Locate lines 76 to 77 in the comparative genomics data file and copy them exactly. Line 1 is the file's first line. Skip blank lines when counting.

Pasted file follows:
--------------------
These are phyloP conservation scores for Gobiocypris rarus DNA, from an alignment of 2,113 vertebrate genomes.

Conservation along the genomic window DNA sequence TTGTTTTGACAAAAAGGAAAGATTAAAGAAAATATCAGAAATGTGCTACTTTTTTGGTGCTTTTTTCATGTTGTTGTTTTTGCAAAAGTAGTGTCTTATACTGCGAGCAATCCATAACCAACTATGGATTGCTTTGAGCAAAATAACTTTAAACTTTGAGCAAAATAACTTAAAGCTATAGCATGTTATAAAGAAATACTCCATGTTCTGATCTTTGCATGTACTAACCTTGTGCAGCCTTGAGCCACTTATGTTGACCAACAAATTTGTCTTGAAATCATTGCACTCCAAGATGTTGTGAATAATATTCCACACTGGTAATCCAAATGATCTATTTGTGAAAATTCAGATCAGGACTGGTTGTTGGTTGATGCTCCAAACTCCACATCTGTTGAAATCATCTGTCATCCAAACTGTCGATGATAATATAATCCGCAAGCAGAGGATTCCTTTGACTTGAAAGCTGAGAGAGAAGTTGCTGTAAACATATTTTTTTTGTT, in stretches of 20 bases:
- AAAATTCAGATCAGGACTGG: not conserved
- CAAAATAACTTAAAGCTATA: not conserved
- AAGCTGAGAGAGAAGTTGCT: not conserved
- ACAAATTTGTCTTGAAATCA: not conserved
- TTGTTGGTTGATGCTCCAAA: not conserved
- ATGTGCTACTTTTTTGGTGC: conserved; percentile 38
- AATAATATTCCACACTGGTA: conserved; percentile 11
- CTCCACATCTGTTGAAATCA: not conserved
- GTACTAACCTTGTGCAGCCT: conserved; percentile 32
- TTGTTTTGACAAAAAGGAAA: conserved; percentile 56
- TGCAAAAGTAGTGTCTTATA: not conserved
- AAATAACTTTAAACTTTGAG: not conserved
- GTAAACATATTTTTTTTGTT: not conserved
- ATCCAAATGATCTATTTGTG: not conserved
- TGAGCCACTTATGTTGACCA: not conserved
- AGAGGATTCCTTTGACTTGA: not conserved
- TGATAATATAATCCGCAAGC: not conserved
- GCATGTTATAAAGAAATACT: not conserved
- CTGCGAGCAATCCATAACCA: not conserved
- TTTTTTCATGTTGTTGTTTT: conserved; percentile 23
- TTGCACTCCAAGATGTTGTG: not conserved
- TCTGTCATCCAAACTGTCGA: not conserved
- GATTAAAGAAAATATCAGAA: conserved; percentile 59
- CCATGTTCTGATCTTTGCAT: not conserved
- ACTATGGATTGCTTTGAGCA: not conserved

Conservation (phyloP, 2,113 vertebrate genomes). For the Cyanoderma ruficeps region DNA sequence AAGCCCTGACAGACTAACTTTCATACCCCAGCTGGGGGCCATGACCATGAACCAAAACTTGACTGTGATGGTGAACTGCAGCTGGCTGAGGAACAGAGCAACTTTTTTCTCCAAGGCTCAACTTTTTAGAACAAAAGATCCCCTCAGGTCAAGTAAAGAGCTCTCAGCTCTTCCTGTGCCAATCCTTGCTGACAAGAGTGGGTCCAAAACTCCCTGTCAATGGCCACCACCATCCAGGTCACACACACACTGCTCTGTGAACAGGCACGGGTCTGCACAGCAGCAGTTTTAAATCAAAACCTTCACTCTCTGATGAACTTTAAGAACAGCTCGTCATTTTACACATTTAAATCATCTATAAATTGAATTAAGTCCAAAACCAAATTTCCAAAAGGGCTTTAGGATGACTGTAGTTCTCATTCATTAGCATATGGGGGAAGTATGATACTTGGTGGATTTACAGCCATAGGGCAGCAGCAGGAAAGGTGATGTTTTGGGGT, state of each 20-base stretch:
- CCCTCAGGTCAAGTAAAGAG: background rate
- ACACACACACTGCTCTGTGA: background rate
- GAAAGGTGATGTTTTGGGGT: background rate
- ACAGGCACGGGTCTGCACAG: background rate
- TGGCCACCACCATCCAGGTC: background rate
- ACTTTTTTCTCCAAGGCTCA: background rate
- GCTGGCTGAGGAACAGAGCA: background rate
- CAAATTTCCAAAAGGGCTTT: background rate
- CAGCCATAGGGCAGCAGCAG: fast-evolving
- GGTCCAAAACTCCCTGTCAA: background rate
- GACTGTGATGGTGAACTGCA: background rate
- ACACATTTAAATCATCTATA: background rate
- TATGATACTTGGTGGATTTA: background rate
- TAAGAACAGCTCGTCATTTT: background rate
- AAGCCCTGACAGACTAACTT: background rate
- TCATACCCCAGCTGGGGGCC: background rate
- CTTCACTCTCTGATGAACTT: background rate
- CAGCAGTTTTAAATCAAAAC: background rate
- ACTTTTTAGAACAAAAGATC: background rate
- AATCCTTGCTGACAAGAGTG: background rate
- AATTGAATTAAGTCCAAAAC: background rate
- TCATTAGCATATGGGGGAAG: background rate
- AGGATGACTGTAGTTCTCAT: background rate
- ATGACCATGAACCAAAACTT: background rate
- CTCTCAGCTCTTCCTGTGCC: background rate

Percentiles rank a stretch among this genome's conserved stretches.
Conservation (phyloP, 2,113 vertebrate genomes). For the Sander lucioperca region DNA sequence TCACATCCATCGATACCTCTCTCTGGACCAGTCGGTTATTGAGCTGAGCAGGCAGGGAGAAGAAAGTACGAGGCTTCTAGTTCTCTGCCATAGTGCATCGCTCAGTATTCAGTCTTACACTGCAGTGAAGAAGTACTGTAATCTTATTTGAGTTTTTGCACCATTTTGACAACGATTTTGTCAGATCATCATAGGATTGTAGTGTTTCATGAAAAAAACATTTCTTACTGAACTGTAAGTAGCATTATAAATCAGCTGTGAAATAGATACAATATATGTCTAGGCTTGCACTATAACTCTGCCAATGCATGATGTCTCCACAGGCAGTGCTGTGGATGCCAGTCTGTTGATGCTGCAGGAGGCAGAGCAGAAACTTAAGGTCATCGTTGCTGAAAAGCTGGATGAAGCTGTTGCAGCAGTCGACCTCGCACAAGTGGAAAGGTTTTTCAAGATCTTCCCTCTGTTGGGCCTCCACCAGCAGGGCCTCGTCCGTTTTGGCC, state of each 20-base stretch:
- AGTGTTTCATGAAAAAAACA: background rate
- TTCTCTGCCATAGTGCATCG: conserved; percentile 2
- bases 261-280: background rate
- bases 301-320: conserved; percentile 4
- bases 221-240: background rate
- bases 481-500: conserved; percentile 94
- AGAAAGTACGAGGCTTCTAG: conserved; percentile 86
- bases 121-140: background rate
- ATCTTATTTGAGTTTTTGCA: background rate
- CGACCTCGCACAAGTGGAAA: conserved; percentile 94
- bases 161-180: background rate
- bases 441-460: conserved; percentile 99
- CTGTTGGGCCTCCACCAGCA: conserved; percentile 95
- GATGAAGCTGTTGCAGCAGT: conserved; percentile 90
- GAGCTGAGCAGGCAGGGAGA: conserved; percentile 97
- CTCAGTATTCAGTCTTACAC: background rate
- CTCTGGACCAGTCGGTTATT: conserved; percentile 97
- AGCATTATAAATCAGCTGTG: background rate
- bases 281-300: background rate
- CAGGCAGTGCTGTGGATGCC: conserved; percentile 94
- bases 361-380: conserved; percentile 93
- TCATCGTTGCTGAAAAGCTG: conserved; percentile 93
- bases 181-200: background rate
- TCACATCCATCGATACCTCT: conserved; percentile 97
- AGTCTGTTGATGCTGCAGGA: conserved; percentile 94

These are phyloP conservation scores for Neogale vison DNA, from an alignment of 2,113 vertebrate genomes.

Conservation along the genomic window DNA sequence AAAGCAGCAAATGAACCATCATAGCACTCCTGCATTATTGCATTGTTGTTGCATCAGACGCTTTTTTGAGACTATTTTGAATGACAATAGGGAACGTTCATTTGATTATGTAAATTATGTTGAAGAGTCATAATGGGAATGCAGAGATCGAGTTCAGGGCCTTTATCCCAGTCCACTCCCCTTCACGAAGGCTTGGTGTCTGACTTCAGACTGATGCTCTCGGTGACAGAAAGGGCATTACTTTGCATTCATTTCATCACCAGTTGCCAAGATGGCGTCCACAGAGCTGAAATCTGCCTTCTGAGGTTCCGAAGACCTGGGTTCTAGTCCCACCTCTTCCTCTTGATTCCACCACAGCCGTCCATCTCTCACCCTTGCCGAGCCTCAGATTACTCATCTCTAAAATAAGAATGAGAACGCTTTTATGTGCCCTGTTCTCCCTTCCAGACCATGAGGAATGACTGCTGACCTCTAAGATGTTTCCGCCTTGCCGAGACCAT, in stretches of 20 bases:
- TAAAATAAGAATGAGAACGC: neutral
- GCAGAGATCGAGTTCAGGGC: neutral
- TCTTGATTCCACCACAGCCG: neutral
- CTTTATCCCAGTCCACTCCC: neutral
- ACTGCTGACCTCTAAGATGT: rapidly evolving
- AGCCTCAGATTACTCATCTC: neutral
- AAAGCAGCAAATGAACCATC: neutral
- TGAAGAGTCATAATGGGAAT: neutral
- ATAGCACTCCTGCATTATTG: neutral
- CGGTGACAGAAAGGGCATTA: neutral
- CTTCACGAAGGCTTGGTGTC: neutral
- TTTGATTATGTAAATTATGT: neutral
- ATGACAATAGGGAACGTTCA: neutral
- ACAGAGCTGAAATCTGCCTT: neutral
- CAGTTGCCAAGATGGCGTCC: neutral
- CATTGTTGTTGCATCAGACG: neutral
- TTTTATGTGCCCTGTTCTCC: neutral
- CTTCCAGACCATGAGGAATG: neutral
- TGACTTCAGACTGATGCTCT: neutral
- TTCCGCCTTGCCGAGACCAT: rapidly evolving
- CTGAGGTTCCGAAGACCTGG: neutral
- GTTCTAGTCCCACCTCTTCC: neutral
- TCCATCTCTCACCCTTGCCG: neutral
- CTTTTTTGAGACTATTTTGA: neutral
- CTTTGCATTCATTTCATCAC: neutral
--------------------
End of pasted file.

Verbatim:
- bases 361-380: conserved; percentile 93
- TCATCGTTGCTGAAAAGCTG: conserved; percentile 93